Jackson Lewis previously advised clients and friends of the Health Care Reform Act’s provision requiring employers to provide employees breaks for breastfeeding: http://www.jacksonlewis.com/legalupdates/article.cfm?aid=2016. (Regulations interpreting such requirements are expected to be issued within the next 6 months.) Also contained in the over two thousand-page enactment is Section 1558, which adds a new Section 18C to the FLSA. This new FLSA provision prohibits employers from discriminating or retaliating against any employee who has:
(1) received a credit under section 36B of the Internal Revenue Code of 1986 or a subsidy under section 1402 of this Act; (2) provided, caused to be provided, or is about to provide or cause to be provided to the employer, the Federal Government, or the attorney general of a State information relating to any violation of, or any act or omission the employee reasonably believes to be a violation of, any provision of this title (or an amendment made by this title); (3) testified or is about to testify in a proceeding concerning such violation; (4) assisted or participated, or is about to assist or participate, in such a proceeding; or (5) objected to, or refused to participate in, any activity, policy, practice, or assigned task that the employee (or other such person) reasonably believed to be in violation of any provision of this title (or amendment), or any order, rule, regulation, standard, or ban under this title (or amendment).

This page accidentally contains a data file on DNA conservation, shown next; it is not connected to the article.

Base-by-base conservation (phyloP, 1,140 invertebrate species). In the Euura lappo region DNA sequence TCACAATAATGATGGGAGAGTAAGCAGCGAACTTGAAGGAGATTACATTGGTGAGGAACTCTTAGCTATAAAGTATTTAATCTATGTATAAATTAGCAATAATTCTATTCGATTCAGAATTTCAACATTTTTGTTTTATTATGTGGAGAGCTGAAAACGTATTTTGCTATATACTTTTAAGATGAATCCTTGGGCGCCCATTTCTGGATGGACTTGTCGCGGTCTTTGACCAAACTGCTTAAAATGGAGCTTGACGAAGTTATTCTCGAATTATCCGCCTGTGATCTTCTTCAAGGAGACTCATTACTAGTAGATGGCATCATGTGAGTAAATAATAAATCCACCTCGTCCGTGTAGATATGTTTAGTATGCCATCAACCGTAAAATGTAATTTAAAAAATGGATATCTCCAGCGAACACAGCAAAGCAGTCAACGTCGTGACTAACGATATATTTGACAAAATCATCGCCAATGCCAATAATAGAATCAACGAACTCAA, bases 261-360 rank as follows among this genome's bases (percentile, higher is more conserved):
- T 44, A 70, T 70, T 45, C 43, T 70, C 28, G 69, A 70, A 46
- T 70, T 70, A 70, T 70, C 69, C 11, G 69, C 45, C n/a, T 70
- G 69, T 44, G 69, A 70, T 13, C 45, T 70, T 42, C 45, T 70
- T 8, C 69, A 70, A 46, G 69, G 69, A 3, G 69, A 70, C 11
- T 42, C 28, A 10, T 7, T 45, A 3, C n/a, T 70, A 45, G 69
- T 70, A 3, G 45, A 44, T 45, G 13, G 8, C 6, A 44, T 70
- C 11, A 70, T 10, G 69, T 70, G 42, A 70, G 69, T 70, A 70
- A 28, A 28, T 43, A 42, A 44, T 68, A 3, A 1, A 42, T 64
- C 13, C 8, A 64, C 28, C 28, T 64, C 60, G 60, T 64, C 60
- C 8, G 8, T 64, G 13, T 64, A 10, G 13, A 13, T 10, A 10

Aggrieved current or former employees who assert claims under this provision are entitled to a jury trial.
Employers can expect this cause of action for retaliation to be another tool in the arsenal of Plaintiffs’ lawyers.